And it goes without saying that our community cannot function properly if we do not speak accurately. You might ask, "Are you comfortable with me?" The answer is, "Yes," − said his mother. 
- Or − his father suggested: "Are you proud of what I do?" And the answer is a "yes" without reservation. 
"Do you understand why it is unsatisfactory to use a word like "love"?" asked mom. 
The word «love» no longer makes sense in these communities, is replaced by «feel» or «do». "Politically correct" family relationships remain peaceful, stable, and orderly, but they are not born of affection and love. They have been "aseptized" by state-imposed medication that suppresses reciprocal attraction and desire for marriage, as well as the joy of living together, communicating among siblings and being creative. It is no coincidence that art, music, literature, and religion have disappeared.
Jonah begins to understand the transcendence of love, and when he is liberated from medication, he already likes the affective union with the people he loves. It is guided by this new impulse and this new light through the giver, the only person capable of loving in that enslaved society. This one expresses at the end of the film: "If only you could see the possibility of love. With love comes faith. And with that comes hope. “The giver is the first person to say to him, "I love you", and Jonah experiences for the first time the love of a father. Not only does he say it with words, but he shows it with the facts. He gives him the best memories of mankind knowing that he loses them forever, because once they are delivered they can no longer return, and he takes care of him as a son.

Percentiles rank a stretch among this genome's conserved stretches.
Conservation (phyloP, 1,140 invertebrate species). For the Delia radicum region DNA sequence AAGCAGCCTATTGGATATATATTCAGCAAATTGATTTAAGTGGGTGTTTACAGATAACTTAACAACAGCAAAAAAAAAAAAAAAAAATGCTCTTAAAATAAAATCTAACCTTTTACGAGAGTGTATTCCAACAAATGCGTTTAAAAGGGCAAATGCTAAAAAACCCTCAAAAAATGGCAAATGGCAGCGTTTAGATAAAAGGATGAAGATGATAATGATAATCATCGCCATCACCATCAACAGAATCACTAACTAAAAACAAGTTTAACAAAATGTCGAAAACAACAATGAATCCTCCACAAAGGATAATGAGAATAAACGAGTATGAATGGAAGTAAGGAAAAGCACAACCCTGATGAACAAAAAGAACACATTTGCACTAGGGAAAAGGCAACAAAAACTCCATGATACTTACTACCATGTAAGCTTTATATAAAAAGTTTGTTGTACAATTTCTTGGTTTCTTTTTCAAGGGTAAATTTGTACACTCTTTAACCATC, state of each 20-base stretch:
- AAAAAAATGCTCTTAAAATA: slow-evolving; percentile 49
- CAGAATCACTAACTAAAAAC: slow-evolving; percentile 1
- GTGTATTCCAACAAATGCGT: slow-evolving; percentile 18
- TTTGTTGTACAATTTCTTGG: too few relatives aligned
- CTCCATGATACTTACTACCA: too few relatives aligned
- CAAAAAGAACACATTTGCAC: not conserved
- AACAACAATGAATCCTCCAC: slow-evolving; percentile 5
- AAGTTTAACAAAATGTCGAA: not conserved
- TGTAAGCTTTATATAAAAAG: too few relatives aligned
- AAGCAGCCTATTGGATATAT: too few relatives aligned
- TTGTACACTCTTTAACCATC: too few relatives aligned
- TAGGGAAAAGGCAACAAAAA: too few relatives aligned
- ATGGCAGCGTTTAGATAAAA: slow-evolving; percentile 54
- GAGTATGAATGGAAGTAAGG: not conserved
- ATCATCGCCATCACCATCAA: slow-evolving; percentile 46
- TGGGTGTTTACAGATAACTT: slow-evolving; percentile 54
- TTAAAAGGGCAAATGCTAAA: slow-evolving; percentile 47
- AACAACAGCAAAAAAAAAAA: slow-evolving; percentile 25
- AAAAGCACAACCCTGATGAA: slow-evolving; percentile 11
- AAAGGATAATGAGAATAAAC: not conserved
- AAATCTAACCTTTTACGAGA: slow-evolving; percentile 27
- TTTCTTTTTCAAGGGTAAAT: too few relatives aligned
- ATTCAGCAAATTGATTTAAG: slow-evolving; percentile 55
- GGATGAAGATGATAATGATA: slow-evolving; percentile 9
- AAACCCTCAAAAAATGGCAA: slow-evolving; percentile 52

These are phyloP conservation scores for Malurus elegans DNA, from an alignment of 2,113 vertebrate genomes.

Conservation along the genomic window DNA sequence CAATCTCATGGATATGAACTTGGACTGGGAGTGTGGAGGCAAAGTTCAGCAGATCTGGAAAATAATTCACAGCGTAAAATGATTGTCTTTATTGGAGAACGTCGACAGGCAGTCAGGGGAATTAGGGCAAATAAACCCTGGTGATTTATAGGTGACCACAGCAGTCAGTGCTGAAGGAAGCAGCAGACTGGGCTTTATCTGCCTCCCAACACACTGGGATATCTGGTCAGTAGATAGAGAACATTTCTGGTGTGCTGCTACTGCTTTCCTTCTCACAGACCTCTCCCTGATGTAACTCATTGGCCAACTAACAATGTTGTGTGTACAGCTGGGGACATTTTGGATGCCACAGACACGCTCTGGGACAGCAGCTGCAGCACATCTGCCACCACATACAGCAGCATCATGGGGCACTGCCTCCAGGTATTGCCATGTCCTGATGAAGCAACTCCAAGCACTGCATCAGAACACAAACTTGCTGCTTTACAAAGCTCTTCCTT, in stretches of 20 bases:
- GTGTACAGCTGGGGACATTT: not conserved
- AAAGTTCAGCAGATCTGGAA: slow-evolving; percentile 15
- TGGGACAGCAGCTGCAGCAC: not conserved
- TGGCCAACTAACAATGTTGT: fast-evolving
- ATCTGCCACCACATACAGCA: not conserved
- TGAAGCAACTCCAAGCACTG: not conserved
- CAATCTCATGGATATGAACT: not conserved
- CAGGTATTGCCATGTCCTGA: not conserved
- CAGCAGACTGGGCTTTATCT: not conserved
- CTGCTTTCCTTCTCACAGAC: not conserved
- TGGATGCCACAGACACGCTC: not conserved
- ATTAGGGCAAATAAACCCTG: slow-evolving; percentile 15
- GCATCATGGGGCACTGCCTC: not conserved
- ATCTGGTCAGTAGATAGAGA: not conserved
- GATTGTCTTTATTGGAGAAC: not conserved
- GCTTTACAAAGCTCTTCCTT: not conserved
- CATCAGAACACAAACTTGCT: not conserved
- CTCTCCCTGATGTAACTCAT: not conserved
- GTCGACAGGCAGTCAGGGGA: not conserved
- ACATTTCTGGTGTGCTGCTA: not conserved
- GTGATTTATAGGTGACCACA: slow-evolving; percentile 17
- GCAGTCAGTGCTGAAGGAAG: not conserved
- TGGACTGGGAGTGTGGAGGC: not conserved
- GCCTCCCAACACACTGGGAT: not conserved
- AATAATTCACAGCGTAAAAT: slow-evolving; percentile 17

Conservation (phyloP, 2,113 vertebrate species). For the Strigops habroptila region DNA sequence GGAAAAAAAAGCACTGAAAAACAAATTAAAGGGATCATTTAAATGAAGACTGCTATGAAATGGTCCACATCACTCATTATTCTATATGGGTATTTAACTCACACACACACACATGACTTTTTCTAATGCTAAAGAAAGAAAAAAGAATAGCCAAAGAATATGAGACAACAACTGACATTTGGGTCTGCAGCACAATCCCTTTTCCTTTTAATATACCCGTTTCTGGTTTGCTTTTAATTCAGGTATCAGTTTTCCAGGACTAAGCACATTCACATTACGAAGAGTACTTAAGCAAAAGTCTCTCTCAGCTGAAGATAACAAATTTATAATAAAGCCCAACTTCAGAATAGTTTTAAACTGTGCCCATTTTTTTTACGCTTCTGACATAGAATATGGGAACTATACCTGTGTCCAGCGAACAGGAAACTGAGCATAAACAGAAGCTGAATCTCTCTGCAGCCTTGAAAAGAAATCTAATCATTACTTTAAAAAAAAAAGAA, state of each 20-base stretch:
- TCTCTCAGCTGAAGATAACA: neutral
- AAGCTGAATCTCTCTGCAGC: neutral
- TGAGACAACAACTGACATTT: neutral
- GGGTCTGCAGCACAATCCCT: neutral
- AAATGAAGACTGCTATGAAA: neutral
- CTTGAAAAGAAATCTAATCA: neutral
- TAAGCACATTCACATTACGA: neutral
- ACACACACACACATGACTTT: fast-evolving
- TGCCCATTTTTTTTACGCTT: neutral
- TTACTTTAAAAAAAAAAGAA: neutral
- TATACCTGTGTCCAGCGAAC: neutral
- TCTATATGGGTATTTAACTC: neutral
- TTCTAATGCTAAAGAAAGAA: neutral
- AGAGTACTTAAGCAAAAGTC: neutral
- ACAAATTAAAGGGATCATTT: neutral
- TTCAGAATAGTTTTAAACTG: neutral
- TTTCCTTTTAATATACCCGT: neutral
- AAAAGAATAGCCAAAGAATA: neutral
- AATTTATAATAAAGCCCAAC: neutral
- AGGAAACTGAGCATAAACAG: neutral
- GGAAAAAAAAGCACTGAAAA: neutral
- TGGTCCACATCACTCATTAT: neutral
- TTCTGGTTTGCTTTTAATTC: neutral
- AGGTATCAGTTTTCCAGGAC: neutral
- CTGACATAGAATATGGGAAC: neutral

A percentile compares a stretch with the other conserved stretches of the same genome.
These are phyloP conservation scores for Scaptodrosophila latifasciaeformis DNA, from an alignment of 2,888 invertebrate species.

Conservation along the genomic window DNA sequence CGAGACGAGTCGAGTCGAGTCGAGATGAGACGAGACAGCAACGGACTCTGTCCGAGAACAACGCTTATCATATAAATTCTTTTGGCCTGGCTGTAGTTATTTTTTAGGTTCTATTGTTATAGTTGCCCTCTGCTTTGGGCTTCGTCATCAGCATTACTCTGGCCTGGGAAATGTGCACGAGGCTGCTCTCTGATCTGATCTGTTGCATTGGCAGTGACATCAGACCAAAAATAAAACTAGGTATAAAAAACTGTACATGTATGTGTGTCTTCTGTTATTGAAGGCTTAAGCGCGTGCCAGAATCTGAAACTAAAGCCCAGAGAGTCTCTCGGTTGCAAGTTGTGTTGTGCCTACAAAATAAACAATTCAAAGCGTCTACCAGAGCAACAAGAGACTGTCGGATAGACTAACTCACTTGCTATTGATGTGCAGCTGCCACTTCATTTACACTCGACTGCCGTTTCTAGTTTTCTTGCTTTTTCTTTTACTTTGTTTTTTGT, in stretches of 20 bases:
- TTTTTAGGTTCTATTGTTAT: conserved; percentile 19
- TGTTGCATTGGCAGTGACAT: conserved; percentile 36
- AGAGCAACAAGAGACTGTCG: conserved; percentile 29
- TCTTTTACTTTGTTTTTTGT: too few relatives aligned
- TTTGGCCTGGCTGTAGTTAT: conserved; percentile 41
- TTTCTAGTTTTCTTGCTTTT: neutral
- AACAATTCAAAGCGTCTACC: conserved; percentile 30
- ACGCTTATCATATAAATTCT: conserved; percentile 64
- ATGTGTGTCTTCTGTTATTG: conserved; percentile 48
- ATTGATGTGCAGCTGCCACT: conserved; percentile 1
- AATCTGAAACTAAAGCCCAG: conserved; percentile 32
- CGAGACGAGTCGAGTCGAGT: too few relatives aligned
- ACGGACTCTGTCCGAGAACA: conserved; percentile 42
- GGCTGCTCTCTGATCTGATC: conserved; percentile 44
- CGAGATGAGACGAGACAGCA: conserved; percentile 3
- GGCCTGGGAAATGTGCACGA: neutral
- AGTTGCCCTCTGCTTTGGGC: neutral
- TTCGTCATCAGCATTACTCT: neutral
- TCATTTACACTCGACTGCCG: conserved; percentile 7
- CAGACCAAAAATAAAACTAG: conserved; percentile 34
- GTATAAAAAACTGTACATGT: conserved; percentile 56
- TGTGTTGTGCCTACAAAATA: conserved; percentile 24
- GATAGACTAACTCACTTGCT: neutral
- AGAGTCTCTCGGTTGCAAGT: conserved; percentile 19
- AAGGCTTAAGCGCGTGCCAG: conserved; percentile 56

"Which one do you like the most?" he asked the giver. "It is not necessary for me to give it yet" he hastened to add, I only ask because I hope to wait: sooner or later I will have to receive."
The Giver smiled. 
"Lie down," he said "I'm delighted. "
Jonah felt the joy from the first moment. Sometimes he had a hard time orienting himself, knowing what he was. But that time he entered directly into the happiness that pervaded the memory. 
With the experience of this paternal love, he can turn to give love and whisper for the first time "I love you" in the ear of his little brother Gabriel. From paternity to filiation and filiation to fraternity, Jonah, following the example of the giver, delivers his most precious memories to Gabriel. True love becomes a donation, identification, delivery, and dialogue, and it drives him out of himself to seek the good of the people he loves: the giver (paternal and filial love), Gabriel (brotherly love) and Fiona (spousal love). His journey could be summarized with these phrases of the boy James in his conversation with the sun in the alchemist of Paulo Coelho: